4.4 Results of panel vector autoregressive model

The impact of energy-intensive industries on air quality was further tested by Panel Vector Autoregressive Model (PVAR), which can capture the response effect in detail.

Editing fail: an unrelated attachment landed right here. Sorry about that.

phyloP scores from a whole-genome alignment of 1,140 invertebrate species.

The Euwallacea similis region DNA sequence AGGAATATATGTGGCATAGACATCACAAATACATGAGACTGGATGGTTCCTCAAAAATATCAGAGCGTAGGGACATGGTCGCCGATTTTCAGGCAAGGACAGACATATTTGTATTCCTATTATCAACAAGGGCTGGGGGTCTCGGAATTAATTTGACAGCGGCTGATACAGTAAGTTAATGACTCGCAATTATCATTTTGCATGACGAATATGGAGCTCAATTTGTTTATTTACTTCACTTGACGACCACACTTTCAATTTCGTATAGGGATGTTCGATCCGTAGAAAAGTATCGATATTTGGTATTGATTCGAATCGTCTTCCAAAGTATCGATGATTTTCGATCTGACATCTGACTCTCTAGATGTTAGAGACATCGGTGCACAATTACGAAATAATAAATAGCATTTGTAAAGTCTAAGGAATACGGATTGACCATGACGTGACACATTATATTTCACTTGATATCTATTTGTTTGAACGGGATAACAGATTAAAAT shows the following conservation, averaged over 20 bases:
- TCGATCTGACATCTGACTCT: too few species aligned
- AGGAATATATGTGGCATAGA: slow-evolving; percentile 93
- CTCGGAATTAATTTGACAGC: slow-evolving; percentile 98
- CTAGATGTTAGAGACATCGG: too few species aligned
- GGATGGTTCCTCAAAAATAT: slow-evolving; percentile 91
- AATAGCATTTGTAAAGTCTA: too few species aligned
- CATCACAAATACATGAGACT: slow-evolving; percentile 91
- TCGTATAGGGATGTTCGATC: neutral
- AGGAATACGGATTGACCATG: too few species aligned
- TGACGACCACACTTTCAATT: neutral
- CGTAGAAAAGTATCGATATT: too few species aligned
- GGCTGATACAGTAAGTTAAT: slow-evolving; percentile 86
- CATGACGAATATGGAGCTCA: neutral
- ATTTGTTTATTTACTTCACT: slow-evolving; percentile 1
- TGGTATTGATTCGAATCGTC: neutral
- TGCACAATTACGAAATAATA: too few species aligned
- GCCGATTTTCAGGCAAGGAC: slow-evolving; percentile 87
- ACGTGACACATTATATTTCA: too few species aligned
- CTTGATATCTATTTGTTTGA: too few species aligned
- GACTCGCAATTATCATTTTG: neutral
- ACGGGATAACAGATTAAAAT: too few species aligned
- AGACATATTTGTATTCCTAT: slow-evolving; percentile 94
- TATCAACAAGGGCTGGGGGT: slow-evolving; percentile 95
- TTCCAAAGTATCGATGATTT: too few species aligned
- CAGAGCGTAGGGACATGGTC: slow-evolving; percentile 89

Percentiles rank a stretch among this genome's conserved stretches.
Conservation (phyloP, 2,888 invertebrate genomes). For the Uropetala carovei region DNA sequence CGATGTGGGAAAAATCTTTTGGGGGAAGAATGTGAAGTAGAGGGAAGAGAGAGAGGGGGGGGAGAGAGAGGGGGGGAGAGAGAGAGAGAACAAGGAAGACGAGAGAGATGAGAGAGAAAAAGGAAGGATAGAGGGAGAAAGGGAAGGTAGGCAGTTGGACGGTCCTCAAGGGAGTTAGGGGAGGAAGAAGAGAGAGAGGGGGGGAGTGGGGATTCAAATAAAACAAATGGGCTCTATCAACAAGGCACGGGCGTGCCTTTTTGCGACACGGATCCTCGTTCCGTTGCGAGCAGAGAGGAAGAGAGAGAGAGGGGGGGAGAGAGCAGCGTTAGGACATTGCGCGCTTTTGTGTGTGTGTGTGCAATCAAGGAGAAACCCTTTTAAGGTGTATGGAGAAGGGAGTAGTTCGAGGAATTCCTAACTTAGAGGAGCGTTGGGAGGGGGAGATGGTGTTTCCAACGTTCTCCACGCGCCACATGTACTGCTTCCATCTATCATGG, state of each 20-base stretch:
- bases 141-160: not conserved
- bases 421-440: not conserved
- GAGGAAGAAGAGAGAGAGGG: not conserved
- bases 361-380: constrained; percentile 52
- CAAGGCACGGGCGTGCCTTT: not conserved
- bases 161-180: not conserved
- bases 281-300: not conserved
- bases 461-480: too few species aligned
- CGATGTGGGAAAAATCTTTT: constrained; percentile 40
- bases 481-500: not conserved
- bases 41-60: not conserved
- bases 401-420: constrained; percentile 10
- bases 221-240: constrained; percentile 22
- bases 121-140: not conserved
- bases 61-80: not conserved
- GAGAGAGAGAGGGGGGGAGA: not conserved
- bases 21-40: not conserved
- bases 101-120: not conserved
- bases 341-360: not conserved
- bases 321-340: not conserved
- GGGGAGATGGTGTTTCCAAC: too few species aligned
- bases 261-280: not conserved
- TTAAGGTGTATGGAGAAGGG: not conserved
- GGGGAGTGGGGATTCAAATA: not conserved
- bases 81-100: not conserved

Table 6 lists the LLC and IPS test results and indicates that the sample data presented panel stationarity, matching the requirement of PVAR model estimation. The test results from AIC, BIC and HQIC criteria suggested that the optimal time lag of the selected model is 1 year. It is found that the lag phase of concentrations of NO2 and PM10 had a positive effect on the current period, indicating that NO2 and PM10 have a significant lag effect. In terms of the response mechanism of air pollutants to energy-intensive industries, the lag period of the chemical industry, non-metallic mineral production industry, and electric and thermal power production and supply industries have a significant positive effect on NO2 concentrations. Besides, the chemical industry, non-metallic mineral production industry, electric and thermal power production and supply industries, and the ferrous metals industry have a significant positive effect on PM10 concentrations, indicating that the above industries are important factors resulting in NO2 and PM10 pollution.